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The neutrality of the State

Neutrality can be seen as the most important principle governing the Hungarian state in its relationship with the religious communities as well as with other ideologies. The state should remain neutral in matters concerning ideology; there should be no official ideology, be it religious or secular. Neutrality means on the one hand that the state should not identify with any ideology (or religion), and consequently on the other hand that it must not be institutionally attached to churches or to one single church. This shows that the underlying doctrine behind the principle of separation (explicitly stated in the Constitution) is the neutrality of the state. It is to be noted that neutrality has to be distinguished from indifference, which is not meant by the Constitution – as follows from the concept of neutrality elaborated by the Constitutional Court. Neutrality is not “laicism”. The state may have an active role in providing an institutional legal framework as well as funds for the churches to ensure the free exercise of religion in practice; “from the right to freedom of religion, follows the State’s duty to ensure the possibility of free formation of personal convictions” (Decision 4/1993. II. 12. Hungarian Constitutional Court). The state should not enter into institutional entanglement with any organisation that is based on a (religious- or secular) ideology. Freedom of religion and freedom from religion are equally protected – neither case should be treated as an exception. All public institutions are bound by the principle of neutrality: the state shall not maintain non-neutral institutions (like schools, theological faculties); church institutions, however enjoy public funding.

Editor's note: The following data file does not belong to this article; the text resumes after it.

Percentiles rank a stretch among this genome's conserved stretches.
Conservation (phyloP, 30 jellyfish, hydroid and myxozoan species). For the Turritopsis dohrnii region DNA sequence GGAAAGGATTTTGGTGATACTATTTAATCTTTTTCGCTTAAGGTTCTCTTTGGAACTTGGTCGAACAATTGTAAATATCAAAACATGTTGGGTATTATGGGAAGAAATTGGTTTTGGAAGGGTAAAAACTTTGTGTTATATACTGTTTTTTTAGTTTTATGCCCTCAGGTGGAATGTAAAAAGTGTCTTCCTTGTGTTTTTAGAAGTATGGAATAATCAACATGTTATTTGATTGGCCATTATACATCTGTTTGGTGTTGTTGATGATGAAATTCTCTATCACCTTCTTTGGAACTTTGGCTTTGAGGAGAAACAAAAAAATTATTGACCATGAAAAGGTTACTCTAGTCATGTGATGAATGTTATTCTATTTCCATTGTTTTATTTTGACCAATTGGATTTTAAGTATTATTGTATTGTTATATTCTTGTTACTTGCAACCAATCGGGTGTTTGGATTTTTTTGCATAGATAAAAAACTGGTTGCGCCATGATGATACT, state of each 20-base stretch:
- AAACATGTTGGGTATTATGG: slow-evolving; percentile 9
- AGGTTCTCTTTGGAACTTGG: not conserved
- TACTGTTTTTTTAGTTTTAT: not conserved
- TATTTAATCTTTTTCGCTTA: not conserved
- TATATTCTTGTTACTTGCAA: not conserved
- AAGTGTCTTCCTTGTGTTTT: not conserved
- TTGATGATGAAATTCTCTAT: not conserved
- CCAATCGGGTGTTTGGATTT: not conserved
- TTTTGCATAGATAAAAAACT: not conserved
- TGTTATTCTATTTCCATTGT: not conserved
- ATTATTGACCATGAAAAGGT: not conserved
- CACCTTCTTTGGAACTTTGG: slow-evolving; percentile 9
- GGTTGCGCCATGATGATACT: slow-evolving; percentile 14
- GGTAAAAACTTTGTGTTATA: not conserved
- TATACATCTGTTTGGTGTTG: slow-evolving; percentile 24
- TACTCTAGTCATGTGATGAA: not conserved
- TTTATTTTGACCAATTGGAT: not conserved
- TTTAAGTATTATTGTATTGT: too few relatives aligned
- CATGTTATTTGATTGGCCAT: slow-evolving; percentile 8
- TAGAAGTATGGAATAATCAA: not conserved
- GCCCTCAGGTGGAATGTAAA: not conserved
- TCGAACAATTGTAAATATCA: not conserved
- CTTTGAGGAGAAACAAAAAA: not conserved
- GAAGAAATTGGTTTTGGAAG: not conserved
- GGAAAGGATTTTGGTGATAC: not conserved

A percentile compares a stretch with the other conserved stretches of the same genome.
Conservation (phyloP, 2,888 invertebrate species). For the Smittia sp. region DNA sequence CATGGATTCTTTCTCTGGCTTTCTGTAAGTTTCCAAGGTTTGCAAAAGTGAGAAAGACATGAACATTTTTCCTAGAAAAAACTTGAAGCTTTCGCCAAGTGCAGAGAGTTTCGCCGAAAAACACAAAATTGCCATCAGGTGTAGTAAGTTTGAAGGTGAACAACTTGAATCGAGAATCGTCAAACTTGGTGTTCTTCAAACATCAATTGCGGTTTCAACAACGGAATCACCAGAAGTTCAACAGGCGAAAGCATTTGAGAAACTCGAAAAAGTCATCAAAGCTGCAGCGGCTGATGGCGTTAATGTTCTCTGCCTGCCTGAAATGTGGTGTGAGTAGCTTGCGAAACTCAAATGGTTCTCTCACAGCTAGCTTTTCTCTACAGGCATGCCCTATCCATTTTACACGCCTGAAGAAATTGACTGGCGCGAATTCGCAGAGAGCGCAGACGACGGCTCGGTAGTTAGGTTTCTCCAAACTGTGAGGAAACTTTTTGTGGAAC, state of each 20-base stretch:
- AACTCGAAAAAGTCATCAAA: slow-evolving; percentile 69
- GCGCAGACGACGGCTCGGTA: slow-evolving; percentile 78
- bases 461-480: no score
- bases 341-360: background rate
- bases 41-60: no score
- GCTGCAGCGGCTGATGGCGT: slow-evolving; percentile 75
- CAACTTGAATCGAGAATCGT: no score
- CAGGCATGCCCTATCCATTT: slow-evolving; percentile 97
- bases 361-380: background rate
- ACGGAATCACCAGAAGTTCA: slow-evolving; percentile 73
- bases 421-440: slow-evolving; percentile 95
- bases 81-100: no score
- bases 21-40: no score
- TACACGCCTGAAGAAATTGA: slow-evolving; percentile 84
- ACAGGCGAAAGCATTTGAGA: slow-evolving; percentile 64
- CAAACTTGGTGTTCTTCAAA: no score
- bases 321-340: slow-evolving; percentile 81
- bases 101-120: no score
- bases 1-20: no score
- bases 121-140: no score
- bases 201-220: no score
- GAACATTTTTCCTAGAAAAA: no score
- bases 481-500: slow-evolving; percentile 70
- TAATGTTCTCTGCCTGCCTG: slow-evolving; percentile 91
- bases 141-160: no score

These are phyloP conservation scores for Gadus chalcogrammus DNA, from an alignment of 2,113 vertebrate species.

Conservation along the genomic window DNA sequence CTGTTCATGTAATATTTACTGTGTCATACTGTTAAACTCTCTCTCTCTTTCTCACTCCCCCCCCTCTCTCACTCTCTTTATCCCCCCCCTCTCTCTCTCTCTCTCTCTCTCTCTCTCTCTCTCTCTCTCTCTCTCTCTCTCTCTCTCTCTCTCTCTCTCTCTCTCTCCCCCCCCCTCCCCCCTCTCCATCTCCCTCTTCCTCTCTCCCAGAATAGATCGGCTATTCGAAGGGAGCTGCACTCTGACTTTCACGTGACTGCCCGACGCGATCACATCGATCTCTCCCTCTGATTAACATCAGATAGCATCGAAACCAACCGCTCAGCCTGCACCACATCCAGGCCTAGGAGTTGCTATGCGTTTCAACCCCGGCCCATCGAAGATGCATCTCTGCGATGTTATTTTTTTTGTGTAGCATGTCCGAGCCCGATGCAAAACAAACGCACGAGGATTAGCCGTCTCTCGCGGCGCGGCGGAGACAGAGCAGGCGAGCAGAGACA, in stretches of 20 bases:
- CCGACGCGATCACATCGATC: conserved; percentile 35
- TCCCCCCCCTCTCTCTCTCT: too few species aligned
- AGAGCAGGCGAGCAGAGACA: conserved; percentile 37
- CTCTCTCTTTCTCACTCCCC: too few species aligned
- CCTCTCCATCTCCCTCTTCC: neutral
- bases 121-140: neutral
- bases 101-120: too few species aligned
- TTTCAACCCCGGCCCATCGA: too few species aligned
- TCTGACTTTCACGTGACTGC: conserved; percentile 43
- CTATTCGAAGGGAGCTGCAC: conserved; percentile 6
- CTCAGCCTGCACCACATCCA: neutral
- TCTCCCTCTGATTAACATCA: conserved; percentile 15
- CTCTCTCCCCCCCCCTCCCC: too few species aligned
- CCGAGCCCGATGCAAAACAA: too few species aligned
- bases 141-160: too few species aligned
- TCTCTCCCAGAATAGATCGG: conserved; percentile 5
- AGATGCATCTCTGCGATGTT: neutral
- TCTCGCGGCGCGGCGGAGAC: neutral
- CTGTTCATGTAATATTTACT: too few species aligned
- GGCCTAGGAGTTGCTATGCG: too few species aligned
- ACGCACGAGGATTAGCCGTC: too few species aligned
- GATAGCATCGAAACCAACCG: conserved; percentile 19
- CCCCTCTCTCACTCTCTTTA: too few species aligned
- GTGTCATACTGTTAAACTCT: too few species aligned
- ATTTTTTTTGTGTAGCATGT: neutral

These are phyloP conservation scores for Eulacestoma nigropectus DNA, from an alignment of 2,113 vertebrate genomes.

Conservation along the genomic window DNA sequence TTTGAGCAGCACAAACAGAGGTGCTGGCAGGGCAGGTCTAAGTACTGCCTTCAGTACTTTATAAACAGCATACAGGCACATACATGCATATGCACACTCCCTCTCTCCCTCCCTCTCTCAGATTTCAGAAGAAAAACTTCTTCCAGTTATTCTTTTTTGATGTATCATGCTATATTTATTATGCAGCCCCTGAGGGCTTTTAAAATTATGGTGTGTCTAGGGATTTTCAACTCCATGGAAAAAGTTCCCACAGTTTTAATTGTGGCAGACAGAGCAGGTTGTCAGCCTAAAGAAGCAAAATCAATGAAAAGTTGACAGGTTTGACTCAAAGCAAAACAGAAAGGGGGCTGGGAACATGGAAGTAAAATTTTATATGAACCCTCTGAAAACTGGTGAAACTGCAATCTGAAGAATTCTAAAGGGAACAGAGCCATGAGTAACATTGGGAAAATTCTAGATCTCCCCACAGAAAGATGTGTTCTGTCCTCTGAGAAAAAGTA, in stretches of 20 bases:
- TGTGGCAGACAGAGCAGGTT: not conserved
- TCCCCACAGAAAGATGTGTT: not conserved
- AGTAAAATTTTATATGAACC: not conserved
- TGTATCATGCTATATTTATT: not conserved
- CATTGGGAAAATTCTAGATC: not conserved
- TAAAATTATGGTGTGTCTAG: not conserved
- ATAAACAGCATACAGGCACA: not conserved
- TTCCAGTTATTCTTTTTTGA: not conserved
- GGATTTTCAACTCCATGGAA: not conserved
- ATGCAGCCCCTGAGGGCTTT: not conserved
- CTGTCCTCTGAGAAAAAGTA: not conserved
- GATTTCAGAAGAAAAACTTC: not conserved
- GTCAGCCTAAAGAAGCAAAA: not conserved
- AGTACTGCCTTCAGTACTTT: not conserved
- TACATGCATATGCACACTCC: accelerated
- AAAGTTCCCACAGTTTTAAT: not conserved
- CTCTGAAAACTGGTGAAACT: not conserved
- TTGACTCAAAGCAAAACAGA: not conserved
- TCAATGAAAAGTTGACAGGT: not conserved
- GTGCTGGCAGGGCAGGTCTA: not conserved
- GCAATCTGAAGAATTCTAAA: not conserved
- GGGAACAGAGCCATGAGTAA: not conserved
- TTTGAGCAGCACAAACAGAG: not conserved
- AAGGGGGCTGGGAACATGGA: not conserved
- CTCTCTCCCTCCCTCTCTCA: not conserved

The meaning of separation can be defined on the one hand as respecting the autonomy (or self-determination) of the churches (“the State must not interfere with the internal workings of any church” (Decision 4/1993. II. 12. Hungarian Constitutional Court), and, on the other hand, by the principle stated in the law on religious freedom: “no state pressure may be applied in the interest of enforcing the internal laws and rules of a church.” ( Act IV/1990. section 15). Religious communities should have no possibility of making use of state power. In the relation between the individual and his church, the state shall play no role.

In comparison with other European countries, the Hungarian system seems to show the greatest similarities with the Italian-Spanish pattern. The separation – especially institutional separation – between church and state in Hungary is definitely stricter than in the “coordination model” of Germany, but the Hungarian state provides favourable conditions for church activities and public funds to a much greater degree than in the case of “laïque” France. The Hungarian model that emerged in the 1990’s can be described as a benevolent separation, respecting religious freedom, the freedom of the churches, enhancing their activities, and open to cooperation for the common good – especially in the field of public services.

D 20 September 2012    ABalázs Schanda

CNRS Unistra Dres Gsrl

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